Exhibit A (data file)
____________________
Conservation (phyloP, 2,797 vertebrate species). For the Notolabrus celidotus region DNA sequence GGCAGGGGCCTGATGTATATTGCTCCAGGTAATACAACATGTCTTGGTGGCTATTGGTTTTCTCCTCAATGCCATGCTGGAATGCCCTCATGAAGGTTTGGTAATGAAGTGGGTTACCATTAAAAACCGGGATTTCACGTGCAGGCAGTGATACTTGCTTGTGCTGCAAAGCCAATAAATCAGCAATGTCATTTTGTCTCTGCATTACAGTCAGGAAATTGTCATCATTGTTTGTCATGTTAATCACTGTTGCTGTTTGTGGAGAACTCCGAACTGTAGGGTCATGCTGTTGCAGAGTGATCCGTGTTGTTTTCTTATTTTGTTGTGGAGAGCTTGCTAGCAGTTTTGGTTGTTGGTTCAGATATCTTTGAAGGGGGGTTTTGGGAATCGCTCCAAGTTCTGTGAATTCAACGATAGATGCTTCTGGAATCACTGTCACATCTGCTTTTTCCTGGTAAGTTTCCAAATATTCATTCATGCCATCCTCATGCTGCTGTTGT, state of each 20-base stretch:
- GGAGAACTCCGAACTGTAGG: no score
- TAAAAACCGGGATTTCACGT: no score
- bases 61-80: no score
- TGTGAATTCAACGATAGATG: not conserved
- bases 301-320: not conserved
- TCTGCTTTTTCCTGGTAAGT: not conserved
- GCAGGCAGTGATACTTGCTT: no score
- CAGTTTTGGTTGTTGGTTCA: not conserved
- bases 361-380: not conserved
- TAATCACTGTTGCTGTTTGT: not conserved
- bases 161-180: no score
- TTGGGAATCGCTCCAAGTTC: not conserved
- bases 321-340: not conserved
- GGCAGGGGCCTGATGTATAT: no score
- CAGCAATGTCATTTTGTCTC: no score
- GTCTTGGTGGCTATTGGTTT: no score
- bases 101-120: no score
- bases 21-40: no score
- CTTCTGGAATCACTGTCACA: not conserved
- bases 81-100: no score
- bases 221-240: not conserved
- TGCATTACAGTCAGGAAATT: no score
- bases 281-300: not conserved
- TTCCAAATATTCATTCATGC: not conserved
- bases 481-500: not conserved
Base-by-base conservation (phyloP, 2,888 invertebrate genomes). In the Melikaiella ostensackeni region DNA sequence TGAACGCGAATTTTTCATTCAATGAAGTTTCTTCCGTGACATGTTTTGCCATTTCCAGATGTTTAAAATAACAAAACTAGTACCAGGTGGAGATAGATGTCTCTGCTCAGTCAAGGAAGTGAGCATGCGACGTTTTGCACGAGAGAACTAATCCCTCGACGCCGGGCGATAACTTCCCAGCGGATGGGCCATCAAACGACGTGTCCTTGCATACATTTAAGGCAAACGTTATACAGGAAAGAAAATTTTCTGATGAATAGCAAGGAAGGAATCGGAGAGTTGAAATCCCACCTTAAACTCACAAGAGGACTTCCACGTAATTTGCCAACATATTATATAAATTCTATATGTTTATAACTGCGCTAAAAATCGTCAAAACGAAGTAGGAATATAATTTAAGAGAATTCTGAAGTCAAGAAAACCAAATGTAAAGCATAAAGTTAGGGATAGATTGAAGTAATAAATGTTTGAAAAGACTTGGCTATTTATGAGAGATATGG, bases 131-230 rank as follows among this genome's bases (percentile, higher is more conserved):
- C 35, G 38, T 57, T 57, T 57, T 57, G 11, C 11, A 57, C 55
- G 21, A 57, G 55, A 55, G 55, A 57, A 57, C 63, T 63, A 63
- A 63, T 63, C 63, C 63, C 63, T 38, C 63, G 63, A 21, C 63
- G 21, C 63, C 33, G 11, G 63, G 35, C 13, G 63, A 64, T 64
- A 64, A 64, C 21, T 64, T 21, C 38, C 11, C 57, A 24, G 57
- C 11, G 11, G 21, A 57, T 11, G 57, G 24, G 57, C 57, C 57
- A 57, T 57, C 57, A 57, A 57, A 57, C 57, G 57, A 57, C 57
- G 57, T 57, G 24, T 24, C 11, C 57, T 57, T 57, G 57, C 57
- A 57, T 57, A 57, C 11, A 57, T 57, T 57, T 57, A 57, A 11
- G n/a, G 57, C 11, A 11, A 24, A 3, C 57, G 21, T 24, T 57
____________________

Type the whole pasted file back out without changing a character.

Conservation (phyloP, 2,797 vertebrate species). For the Notolabrus celidotus region DNA sequence GGCAGGGGCCTGATGTATATTGCTCCAGGTAATACAACATGTCTTGGTGGCTATTGGTTTTCTCCTCAATGCCATGCTGGAATGCCCTCATGAAGGTTTGGTAATGAAGTGGGTTACCATTAAAAACCGGGATTTCACGTGCAGGCAGTGATACTTGCTTGTGCTGCAAAGCCAATAAATCAGCAATGTCATTTTGTCTCTGCATTACAGTCAGGAAATTGTCATCATTGTTTGTCATGTTAATCACTGTTGCTGTTTGTGGAGAACTCCGAACTGTAGGGTCATGCTGTTGCAGAGTGATCCGTGTTGTTTTCTTATTTTGTTGTGGAGAGCTTGCTAGCAGTTTTGGTTGTTGGTTCAGATATCTTTGAAGGGGGGTTTTGGGAATCGCTCCAAGTTCTGTGAATTCAACGATAGATGCTTCTGGAATCACTGTCACATCTGCTTTTTCCTGGTAAGTTTCCAAATATTCATTCATGCCATCCTCATGCTGCTGTTGT, state of each 20-base stretch:
- GGAGAACTCCGAACTGTAGG: no score
- TAAAAACCGGGATTTCACGT: no score
- bases 61-80: no score
- TGTGAATTCAACGATAGATG: not conserved
- bases 301-320: not conserved
- TCTGCTTTTTCCTGGTAAGT: not conserved
- GCAGGCAGTGATACTTGCTT: no score
- CAGTTTTGGTTGTTGGTTCA: not conserved
- bases 361-380: not conserved
- TAATCACTGTTGCTGTTTGT: not conserved
- bases 161-180: no score
- TTGGGAATCGCTCCAAGTTC: not conserved
- bases 321-340: not conserved
- GGCAGGGGCCTGATGTATAT: no score
- CAGCAATGTCATTTTGTCTC: no score
- GTCTTGGTGGCTATTGGTTT: no score
- bases 101-120: no score
- bases 21-40: no score
- CTTCTGGAATCACTGTCACA: not conserved
- bases 81-100: no score
- bases 221-240: not conserved
- TGCATTACAGTCAGGAAATT: no score
- bases 281-300: not conserved
- TTCCAAATATTCATTCATGC: not conserved
- bases 481-500: not conserved
Base-by-base conservation (phyloP, 2,888 invertebrate genomes). In the Melikaiella ostensackeni region DNA sequence TGAACGCGAATTTTTCATTCAATGAAGTTTCTTCCGTGACATGTTTTGCCATTTCCAGATGTTTAAAATAACAAAACTAGTACCAGGTGGAGATAGATGTCTCTGCTCAGTCAAGGAAGTGAGCATGCGACGTTTTGCACGAGAGAACTAATCCCTCGACGCCGGGCGATAACTTCCCAGCGGATGGGCCATCAAACGACGTGTCCTTGCATACATTTAAGGCAAACGTTATACAGGAAAGAAAATTTTCTGATGAATAGCAAGGAAGGAATCGGAGAGTTGAAATCCCACCTTAAACTCACAAGAGGACTTCCACGTAATTTGCCAACATATTATATAAATTCTATATGTTTATAACTGCGCTAAAAATCGTCAAAACGAAGTAGGAATATAATTTAAGAGAATTCTGAAGTCAAGAAAACCAAATGTAAAGCATAAAGTTAGGGATAGATTGAAGTAATAAATGTTTGAAAAGACTTGGCTATTTATGAGAGATATGG, bases 131-230 rank as follows among this genome's bases (percentile, higher is more conserved):
- C 35, G 38, T 57, T 57, T 57, T 57, G 11, C 11, A 57, C 55
- G 21, A 57, G 55, A 55, G 55, A 57, A 57, C 63, T 63, A 63
- A 63, T 63, C 63, C 63, C 63, T 38, C 63, G 63, A 21, C 63
- G 21, C 63, C 33, G 11, G 63, G 35, C 13, G 63, A 64, T 64
- A 64, A 64, C 21, T 64, T 21, C 38, C 11, C 57, A 24, G 57
- C 11, G 11, G 21, A 57, T 11, G 57, G 24, G 57, C 57, C 57
- A 57, T 57, C 57, A 57, A 57, A 57, C 57, G 57, A 57, C 57
- G 57, T 57, G 24, T 24, C 11, C 57, T 57, T 57, G 57, C 57
- A 57, T 57, A 57, C 11, A 57, T 57, T 57, T 57, A 57, A 11
- G n/a, G 57, C 11, A 11, A 24, A 3, C 57, G 21, T 24, T 57